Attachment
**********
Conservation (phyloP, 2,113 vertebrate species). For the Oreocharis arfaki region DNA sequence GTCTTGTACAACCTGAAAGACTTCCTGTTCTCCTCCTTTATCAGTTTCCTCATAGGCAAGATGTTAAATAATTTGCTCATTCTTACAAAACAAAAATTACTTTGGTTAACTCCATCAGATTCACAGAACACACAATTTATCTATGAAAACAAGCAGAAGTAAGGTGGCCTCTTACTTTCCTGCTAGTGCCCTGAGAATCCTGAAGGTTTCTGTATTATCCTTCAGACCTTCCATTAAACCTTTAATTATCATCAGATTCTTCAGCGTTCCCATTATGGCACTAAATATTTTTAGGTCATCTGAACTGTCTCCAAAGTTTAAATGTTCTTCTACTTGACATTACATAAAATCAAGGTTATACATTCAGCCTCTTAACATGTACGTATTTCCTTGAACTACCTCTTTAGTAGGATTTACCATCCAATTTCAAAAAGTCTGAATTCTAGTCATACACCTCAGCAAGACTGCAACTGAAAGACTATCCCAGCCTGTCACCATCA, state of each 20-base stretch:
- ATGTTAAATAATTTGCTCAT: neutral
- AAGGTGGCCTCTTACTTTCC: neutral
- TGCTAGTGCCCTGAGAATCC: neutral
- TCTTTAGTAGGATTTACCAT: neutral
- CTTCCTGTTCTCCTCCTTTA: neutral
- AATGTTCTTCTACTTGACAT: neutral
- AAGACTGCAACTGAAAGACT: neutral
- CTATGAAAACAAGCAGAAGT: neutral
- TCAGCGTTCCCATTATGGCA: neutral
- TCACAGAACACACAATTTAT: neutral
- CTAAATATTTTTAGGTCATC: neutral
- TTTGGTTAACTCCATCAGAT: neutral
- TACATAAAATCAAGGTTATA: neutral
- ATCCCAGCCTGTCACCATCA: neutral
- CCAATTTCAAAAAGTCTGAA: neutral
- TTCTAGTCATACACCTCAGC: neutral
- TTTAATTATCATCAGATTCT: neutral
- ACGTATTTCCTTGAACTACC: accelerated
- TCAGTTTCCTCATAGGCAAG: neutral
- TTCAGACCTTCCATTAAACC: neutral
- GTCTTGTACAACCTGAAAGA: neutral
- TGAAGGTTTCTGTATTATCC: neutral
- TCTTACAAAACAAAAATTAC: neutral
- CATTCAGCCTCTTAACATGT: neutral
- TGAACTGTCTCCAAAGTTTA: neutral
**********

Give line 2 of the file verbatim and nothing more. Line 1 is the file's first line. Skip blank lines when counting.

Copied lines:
- ATGTTAAATAATTTGCTCAT: neutral